GISBORNE has had the lowest drowning statistics in the country for the past 18 months.
The district had no drownings over this period but Water Safety New Zealand advisers warn against complacency around water.
Statistics show 40 people drowned already this year, down from 55 last year — a figure WSNZ calls “still shockingly high”.
Otago has already passed its 2012 drowning toll, with three drownings — one more than their total last year.
Northland, with five deaths, is one short of its 2012 drowning toll.
Gisborne has had its share of drowning tragedy in the past 10 years, including young children.
The most recent drownings were in 2011, when two-year-old Sukhraj Singh drowned in the Taruheru River off the Atkinson Reserve and four-year-old Michael Mitchell drowned in an open water tank at Whatatutu.
In 2010, four-year-old Lucas Ward went missing on the banks of the Waimata River and nine days later his body was found upstream from his grandparents’ home.
Early in 2009, three-year-old Zhane Edmonds drowned in the lagoon at Turihaua. In the same year, also at Turihaua, 17-year-old William John Grant drowned while diving with friends.
Gisborne/Hawke’s Bay Water Safety adviser Roanne Poi says there has been quite a lot of awareness in Gisborne.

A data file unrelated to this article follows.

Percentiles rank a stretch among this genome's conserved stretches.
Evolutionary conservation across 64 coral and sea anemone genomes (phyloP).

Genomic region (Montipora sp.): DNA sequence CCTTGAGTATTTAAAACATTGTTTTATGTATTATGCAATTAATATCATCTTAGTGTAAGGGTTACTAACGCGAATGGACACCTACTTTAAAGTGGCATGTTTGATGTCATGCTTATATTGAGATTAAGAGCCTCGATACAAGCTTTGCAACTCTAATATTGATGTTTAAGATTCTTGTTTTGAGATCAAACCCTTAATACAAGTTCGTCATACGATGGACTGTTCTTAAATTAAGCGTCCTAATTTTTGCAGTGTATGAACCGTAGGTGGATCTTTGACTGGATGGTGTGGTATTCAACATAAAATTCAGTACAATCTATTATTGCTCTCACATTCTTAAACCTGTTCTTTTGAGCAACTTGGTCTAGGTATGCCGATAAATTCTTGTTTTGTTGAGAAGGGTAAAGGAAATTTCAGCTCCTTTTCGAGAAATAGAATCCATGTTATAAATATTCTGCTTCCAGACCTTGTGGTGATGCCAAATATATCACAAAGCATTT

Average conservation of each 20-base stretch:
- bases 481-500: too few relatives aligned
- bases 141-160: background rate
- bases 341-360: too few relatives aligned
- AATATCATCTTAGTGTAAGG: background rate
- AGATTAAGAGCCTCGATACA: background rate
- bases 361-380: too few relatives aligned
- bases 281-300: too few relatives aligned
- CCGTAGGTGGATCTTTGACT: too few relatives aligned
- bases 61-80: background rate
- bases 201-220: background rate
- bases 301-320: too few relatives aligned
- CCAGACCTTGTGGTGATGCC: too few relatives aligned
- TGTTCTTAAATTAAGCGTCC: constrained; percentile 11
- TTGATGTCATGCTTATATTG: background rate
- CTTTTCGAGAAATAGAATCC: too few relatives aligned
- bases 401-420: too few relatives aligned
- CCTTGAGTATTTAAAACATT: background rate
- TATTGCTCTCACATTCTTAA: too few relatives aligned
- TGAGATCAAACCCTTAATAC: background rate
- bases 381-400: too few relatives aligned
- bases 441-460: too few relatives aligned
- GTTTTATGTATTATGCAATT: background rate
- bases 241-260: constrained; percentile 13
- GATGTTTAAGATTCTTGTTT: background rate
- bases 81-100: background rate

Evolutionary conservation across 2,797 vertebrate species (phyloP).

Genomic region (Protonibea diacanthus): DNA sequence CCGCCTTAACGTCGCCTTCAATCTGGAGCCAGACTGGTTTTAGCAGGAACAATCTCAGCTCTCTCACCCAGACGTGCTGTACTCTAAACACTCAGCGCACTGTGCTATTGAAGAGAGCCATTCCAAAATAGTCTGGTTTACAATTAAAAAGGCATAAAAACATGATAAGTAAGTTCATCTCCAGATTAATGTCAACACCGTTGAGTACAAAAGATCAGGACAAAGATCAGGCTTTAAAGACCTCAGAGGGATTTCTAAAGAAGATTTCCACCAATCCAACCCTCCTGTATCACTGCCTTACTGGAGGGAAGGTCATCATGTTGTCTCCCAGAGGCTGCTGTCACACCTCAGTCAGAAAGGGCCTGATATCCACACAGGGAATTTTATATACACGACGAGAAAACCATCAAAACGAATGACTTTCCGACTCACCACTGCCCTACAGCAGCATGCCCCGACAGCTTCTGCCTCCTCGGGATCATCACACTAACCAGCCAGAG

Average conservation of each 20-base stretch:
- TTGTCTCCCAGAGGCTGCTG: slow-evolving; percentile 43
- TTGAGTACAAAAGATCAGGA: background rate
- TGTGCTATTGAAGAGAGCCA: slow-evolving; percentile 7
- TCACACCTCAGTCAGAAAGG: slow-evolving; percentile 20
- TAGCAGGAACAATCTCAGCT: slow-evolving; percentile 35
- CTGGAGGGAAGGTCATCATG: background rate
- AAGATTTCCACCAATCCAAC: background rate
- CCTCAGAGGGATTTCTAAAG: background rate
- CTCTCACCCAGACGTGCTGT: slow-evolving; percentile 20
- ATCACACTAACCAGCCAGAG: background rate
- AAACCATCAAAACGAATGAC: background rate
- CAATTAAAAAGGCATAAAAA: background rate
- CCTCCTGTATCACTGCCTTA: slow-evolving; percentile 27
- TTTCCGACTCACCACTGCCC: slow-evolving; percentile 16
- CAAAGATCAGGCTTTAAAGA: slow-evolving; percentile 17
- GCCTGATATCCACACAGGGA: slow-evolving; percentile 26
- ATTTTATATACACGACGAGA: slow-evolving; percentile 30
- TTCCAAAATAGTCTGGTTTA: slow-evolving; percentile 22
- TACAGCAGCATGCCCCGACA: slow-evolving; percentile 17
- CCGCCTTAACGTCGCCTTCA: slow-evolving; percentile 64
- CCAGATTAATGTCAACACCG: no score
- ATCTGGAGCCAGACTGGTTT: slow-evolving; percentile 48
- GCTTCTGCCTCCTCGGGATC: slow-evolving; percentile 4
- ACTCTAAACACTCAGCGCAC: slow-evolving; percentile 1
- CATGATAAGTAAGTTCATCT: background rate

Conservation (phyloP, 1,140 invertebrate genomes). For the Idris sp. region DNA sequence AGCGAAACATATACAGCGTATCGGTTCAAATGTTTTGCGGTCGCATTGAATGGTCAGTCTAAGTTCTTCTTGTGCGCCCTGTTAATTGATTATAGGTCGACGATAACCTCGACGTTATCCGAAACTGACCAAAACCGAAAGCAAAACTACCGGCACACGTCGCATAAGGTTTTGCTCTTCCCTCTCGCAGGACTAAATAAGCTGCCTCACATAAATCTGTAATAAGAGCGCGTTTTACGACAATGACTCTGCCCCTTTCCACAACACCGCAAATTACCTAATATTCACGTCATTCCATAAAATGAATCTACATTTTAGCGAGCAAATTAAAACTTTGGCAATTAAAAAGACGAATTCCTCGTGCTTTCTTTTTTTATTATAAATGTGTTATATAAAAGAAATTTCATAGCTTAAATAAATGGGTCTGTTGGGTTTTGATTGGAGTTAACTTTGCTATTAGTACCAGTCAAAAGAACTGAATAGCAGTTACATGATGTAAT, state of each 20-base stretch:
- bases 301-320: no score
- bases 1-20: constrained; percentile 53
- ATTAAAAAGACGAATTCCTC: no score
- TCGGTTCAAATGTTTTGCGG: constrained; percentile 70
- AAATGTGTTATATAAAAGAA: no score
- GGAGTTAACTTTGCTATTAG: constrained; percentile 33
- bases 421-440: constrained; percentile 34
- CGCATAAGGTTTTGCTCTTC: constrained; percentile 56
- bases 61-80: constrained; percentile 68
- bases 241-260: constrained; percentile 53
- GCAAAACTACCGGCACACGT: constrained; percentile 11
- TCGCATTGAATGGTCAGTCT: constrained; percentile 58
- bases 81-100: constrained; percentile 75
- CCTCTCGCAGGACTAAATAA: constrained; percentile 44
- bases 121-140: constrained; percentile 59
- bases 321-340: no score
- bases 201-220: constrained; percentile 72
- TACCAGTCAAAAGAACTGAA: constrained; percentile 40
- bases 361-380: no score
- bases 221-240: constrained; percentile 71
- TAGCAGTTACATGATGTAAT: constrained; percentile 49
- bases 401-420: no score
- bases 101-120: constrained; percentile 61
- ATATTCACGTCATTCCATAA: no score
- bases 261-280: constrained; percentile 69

“Compared with other regions, and despite Gisborne having had drownings, it always seems to have the lowest numbers.”
There are opportunities for people to learn to swim and survive, says Water Safety New Zealand.
A programme offered to primary schools called the Sealord Swim for Life, gives children subsidised lessons.
“There are 10 lessons to improve children’s swimming,” says Ms Poi.
Water Safety New Zealand chief executive Matt Claridge says people are well aware of the dangers with water but it is not a time for parents to drop their guard.
“It is great there have been no drownings. But parents still need to watch kids in and around the water.”
Gisborne District Council backs Water Safety New Zealand.
In last month’s meeting it gave $9000 extra funding to Surf Life Saving New Zealand to increase the services at Uawa (Tolaga Bay).
“This money is to help extend the patrols on the beach,” said the club treasurer Kelly Blackman.
“The patrols will go right down to the wharf.”
Water Safety New Zealand figures in the past five years show the region has had eight deaths caused by drowning.
The highest number of four deaths was recorded in 2011.
Mr Claridge says with five months of the year still to go, New Zealanders need to step up and make water safety a personal priority.
Taranaki and Canterbury are the only other two regions where there have been no drownings to date this year.